Wangkha incident, Solidarity Walk

For those who are not in touch with news at home….Seven boys Tsimalakha got washed away by the Wang Chu, at a point below the Chukha Dam on Monday morning.
They and one more boy had gone for a picnic across the river, and while returning, couldn’t cross because the river had really swollen up. They managed to be on to a big rock in the river, but only one of them managed to swim across. He asked them to jump, but they were terrified, so he went up to Tsimalakha to get help. He met some of the boys’ parents, who were looking for them. It was dark by then, and raining hard.
They rushed to the spot, at 9. They saw the boys on the rock, chanting, afraid. Police, parents, CHPC workers, and others, a group of more than 30 people (reports vary) tried to rescue the boys for more than five hours.
At 3 30, a wave crashed down the river and swept all the boys away, in front of their parents.
Don’t let me get started on the speculations. How the dam let out the waters. And the questions. Why didn’t they inform the PM and get a helicopter? Why did they not have any equipment? Why did they not ask for more people to come down?
Teachers at the school said if they had been informed, maybe they could have gone ahead and done something. No one can accept the fact that for five hours, nothing could have been done.
I went to interview the families of the boys. It was my worst reporting job ever. Sometimes we joke around that reporters become mean, they jump at bad news. Not true, you realise. Not when you meet people who break down while talking to you. Not when you look at the Manga posters stuck on the wall, and the collection of footballers carefully collaged in a book, kind of like the way my brother used to do.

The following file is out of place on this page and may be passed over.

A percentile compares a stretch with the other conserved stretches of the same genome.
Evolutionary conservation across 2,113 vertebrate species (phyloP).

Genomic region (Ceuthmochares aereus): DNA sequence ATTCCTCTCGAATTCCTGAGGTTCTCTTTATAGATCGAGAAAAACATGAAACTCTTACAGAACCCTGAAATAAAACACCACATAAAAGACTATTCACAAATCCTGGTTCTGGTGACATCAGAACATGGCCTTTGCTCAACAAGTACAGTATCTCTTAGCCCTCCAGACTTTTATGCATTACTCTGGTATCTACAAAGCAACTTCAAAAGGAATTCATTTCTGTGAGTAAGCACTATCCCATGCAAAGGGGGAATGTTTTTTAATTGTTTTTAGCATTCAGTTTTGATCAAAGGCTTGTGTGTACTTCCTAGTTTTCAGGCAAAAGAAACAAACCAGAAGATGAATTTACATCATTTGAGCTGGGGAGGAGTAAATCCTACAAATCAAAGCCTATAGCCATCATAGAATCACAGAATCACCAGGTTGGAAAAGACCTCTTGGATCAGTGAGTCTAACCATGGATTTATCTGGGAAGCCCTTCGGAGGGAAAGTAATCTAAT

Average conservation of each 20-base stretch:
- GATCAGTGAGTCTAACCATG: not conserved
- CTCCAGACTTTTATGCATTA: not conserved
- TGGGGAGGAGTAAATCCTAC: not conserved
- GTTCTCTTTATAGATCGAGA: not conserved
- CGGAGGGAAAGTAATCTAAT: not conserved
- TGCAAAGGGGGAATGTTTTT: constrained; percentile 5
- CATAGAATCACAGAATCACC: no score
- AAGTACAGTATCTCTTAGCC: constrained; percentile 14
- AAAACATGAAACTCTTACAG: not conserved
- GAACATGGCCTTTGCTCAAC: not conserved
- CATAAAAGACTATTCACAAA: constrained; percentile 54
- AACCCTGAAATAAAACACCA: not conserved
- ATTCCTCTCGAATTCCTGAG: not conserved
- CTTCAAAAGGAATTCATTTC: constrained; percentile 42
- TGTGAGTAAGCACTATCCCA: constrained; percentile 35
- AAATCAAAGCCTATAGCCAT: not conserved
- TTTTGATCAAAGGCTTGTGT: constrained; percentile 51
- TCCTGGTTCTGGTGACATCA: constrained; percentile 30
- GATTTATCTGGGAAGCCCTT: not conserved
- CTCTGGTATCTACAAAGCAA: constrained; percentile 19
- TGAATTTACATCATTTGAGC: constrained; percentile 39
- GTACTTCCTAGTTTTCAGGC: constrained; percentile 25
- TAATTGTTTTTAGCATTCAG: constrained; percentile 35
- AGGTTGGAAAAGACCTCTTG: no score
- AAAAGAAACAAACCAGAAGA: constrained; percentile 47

They tell me mechanically how they left in the morning, mundane things like how he seemed moody, or that he cooked his own food. Then, how they started worrying, how he was a good boy, really. How they never knew he went swimming sometimes.
They offer tea and biscuits. Siblings sit quietly, listening.
“I will never be able to forget the scene until the day I die,” said one of the men who watched his son get washed away.
Tomorrow, people in Thimphu organising a march to mourn the death of the boys, and to ask the government to inquire into the issue. Sure I was sceptical at first. The PDP candidate from Pemagatshel (PMs Constituency) was one of the organisers. Politics? But it is a peaceful rally, and they are asking questions that matter. Answers that I want to know too.
I don’t care what their motives are, I decided. People do things to look good, to feel good. As long as they do good, who cares what they do it for. Right?
I wouldn’t call myself an activist. But I met these people, the families, the boy who survived; I have imagined the scene in the retellings. And I know we must not let this pass by.
This must never, ever happen in our country again.

So morally, I support them.
Anyone who wants to be a part of it, be there at 11 at the Chorten in the morning. Its not illegal if you are an adult and not a student, and walk peacefully, no noise no protest or whatever. No blocking traffic. The police have given permission, and it is a fundamental right to assemble peacefully according to article 7.12 of the constitution.


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